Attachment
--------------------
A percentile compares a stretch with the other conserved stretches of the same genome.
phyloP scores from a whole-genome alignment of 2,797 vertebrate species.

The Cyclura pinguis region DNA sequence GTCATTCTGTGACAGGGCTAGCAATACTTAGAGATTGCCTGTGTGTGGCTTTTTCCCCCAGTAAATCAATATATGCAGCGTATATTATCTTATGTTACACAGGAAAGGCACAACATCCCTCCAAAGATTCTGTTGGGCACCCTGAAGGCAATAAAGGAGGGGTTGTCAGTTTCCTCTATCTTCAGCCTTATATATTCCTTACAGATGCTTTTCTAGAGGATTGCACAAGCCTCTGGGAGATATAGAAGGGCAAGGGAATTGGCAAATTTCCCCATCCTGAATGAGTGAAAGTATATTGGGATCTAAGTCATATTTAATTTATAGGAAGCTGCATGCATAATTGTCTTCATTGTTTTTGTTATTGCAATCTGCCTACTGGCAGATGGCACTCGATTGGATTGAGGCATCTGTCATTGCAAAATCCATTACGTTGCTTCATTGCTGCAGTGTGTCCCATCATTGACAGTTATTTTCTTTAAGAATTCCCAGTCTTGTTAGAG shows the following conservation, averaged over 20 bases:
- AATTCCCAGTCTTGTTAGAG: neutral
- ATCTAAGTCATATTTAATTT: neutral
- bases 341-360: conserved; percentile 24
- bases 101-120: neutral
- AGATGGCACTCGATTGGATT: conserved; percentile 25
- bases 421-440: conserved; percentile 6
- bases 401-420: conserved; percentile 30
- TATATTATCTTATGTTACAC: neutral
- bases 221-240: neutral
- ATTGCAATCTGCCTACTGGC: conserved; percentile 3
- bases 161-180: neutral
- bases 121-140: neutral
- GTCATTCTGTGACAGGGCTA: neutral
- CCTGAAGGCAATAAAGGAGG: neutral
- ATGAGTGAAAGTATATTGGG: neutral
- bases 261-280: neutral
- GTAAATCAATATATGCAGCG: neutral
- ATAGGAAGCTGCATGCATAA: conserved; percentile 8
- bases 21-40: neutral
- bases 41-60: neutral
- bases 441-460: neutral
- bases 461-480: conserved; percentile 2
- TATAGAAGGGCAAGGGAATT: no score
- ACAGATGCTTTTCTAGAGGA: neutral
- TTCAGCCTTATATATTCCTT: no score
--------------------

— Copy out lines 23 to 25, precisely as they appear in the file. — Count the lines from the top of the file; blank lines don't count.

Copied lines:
- bases 41-60: neutral
- bases 441-460: neutral
- bases 461-480: conserved; percentile 2